on the bright side: this year i developed coping mechanisms and brought back old ones and that lead to me ending up breaking my foot

canceling new years plans is really fun i want to scream

i hate myfoot so mcuh

i keep makign typos but i dont even care

I’m going to post on this blog a lot because I’m going to go insane if I don”t talk to myself or whatever

I wonder if he knows I still think about the fact

that he believes I’ll go to Hell

because I was never baptized. 

I wonder if he knows that when I was a kid

I looked up to him

while I was sitting on the floor with the ham radio

talking to his friend from another country

or while he tried to teach me to speak in foreign languages. 

I wonder if he knows that

when I was a teenager my parents told me everything -

that he beat his wife in front of his kids,

and when my father and his brother were teenagers

they tried to intervene.

And with that knowledge, I couldn’t look at him the same.

But still I try

so hard

to remember that ham radio

and those foreign language books.

A society controlled by religion. We’ll get them at a young age so it’ll stay with them forever. If they don’t learn it at a young age, we’ll wait until they’re vulnerable. When they’re sick or their family is dead or they’re living in poverty. When they’re hopeless and all they want is something to believe in. It’s best when they’re on drugs and can’t think for themselves or even think straight at all. We can own them, keep them under control. We’ll tell them there’s a higher power in control of everything. If they please the higher power, their spirits will live with Him in a paradise after they die. If they disappoint Him, they’ll burn forever in a land of fire. We’ll tell them that He wants us to worship Him. We’ll tell them He doesn’t want us to be lazy, greedy, envious, or lustful. We’ll tell them not to have sex until they’re married because He wouldn’t be happy with them. We’ll tell them not to steal because He doesn’t want them to be thieves, not because taking something that isn’t yours is wrong. We’ll tell them He thinks it’s wrong to be homosexual or to follow a different religion. 

We’ll tell them He doesn’t want us to kill.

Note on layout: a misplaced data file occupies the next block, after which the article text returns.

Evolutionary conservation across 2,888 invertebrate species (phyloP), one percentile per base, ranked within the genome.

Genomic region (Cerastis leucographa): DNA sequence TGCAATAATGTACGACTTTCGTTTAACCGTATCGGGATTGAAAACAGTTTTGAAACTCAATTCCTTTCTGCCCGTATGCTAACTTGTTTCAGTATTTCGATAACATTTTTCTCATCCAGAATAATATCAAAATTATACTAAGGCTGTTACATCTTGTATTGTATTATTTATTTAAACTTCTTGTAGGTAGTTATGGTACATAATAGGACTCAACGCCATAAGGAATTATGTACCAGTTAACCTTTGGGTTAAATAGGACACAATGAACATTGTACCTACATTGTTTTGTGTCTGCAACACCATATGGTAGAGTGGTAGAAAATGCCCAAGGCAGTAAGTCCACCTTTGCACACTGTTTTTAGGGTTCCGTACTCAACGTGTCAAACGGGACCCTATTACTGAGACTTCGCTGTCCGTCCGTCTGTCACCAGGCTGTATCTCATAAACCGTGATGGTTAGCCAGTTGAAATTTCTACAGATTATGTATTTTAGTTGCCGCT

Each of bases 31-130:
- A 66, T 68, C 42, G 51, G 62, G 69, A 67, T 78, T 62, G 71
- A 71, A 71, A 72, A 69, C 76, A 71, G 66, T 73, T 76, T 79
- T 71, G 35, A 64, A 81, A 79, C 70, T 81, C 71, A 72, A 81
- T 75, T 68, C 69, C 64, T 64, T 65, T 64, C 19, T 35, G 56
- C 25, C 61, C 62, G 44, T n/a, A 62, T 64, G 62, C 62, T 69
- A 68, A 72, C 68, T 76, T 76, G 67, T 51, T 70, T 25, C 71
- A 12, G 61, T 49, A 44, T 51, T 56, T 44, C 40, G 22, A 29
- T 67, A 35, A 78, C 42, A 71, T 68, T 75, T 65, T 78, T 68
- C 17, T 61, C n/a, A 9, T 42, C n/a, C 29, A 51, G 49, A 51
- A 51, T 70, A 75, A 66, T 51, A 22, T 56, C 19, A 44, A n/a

But we’ll do it anyway.

It’s one of those rainy nights where you have nowhere to go but you’re not entirely lonely because the sound of the rain keeps you company. You turn off your phone for a while because the sound of your ringtone and all of those text messages just interrupt your thoughts. You take down the calendar because there’s no guarantee that any of those plans you made will work out anyway. You put the clock in your drawer because for once it doesn’t really matter to you what time it is.

It’s time to stare out the window for a while and watch the world wash away. Along with your pride, your dignity, your accomplishments. Along with all of the things you’ve lost and all of the things you hoped for. Your regret, your contempt, your bitterness – that’ll all be gone too. Your future, your past, your family and friends. That will all be gone when the rain stops and time starts again. 

You hear the cars go by on the wet roads, splashing water onto the sidewalks. And you begin to envy those cars because they have somewhere to go. They’re probably going places you’ve never been in your life. But don’t envy them too much because some of them may never reach their destination. Cars crash just as often as people do.

You pick up the bottle of pills on your nightstand. Place two of them in your mouth with your shaking fingers. Swallow them with whiskey. Pour the rest of the bottle into your sweating palms.

And wait.

Dark thoughts are running through your head. You lost your job and your husband, your kids are all grown up. All that you have left is the house you live in alone and a bunch of photographs that just remind you of the past. Starting over seems so terrifying and you could just end it all so easily. Die peacefully. Swallow every last pill and finally meet the God you’re not even sure exists.

But you always said you never wanted to die alone. And anyway, you’re not sure you’re ready to find out what it feels like to die. You have a sudden change of heart as you remember that there were things you used to love about life. You decide you want to try finding them again. Starting over might not be that bad.

You drop the pills back into the bottle and go to sleep with the sound of the rain still tapping against your window. 

You’re not the only one who feels alone, sad, angry, hopeless. You just want to think you are. You want to think you’re the only one who feels bad because if you’re the only one who feels bad it means you’re unique. And being unique makes you feel a little better. Being unique is good, right? It’s good to be different. Especially when the alternative is blending in with a world full of dismal inhabitants, a bleak world of hopelessness and other ugly emotions.